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Blue-footed boobies are not typically found in areas as far north as the Sea of Cortez. While they are commonly found along the Pacific coast of Central and South America, including in the Galápagos Islands, their range does not normally extend as far north as the Sea of Cortez. And yet, we have a blue-footed rookery of approximately 5,000 birds on Gaviota island, within the Bay of La Paz, which locals refer to as Boobie island. See related article: Gaviota Island & Lovers Cove.
There are many other species of marine birds that call the region home. These include brown pelicans, cormorants, frigatebirds, and a variety of gulls and terns. Like blue-footed boobies, these birds are adapted to life in a marine environment and play an important role in the ecosystem of the Sea of Cortez.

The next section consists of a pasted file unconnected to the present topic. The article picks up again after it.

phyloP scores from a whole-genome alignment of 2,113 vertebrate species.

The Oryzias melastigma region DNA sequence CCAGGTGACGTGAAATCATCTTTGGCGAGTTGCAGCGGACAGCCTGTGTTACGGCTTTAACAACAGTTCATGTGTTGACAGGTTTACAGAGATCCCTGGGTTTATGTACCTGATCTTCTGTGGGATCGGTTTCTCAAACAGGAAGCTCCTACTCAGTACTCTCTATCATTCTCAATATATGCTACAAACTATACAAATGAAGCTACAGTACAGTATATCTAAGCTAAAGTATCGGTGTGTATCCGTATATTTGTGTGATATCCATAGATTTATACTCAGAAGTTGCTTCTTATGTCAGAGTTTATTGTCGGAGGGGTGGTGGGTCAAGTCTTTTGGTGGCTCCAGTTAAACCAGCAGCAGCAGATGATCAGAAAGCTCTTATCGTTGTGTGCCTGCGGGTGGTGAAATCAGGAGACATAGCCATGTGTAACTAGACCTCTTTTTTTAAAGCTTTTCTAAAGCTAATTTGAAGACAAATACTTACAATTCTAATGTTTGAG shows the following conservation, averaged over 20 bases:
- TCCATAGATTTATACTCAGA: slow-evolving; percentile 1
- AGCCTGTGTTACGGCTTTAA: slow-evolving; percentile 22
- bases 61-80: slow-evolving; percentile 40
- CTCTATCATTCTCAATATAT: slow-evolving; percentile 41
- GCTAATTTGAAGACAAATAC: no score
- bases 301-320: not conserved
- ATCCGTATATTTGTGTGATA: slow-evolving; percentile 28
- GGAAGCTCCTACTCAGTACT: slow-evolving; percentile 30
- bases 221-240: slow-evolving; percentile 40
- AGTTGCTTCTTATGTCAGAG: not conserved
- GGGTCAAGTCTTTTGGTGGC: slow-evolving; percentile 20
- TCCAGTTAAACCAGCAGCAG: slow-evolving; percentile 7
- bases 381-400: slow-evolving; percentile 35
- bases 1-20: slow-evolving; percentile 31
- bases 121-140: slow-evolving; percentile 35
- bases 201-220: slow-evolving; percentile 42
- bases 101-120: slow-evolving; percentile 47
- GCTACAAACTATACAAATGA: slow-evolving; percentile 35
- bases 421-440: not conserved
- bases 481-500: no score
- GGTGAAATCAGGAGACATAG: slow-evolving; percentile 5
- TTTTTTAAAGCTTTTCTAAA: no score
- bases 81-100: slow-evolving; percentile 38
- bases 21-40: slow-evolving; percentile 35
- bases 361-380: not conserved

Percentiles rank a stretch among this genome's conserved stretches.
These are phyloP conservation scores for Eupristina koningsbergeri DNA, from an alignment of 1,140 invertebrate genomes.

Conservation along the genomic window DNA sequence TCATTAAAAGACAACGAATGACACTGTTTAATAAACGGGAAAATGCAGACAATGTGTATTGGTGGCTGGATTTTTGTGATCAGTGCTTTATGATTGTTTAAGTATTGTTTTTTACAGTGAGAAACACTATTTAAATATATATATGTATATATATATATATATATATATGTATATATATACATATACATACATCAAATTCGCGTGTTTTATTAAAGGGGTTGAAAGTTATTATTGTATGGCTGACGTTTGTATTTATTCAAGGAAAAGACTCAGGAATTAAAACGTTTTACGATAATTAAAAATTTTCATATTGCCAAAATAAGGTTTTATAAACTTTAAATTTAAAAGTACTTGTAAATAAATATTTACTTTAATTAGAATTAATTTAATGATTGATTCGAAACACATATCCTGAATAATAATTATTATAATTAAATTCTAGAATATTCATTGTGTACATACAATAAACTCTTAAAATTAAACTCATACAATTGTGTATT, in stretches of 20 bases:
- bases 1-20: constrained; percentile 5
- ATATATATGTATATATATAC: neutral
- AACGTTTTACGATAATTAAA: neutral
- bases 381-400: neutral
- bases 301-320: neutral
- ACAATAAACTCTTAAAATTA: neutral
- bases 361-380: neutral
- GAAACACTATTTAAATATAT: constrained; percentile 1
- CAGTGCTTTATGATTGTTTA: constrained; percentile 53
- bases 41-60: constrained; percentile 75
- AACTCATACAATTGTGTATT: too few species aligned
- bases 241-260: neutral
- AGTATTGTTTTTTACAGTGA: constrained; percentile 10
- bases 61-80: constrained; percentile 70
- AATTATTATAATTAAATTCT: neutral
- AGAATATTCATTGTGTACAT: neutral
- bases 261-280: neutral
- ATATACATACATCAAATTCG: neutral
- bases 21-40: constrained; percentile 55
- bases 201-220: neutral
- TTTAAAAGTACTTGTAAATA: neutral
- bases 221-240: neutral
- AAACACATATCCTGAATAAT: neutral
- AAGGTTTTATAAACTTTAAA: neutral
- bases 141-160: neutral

The fact that the Bay of La Paz hosts such a large rookery of blue-footed boobies is a testament to the region's rich marine ecosystem and the importance of preserving it. Blue-footed boobies are known to nest in colonies or rookeries, where they gather in large numbers to breed and raise their chicks. Here are some of their characteristics:
1. Appearance: Blue-footed boobies are easily recognizable by their bright blue feet and distinctive facial features. They have long, pointed wings and a streamlined body shape, with white feathers on their underside and brown feathers on their back.
2. Size: They are medium-sized birds, measuring around 32-34 inches in length and weighing around 2-3 pounds.
3. Diet: They are carnivorous birds and feed primarily on fish, especially anchovies and sardines. They hunt by diving into the water from heights of up to 80 feet (24 meters).
4. Breeding: They are monogamous birds and breed in colonies on rocky islands and cliffs along costal waters. They perform elaborate courtship dances, displaying their blue feet and spreading their wings to attract a mate.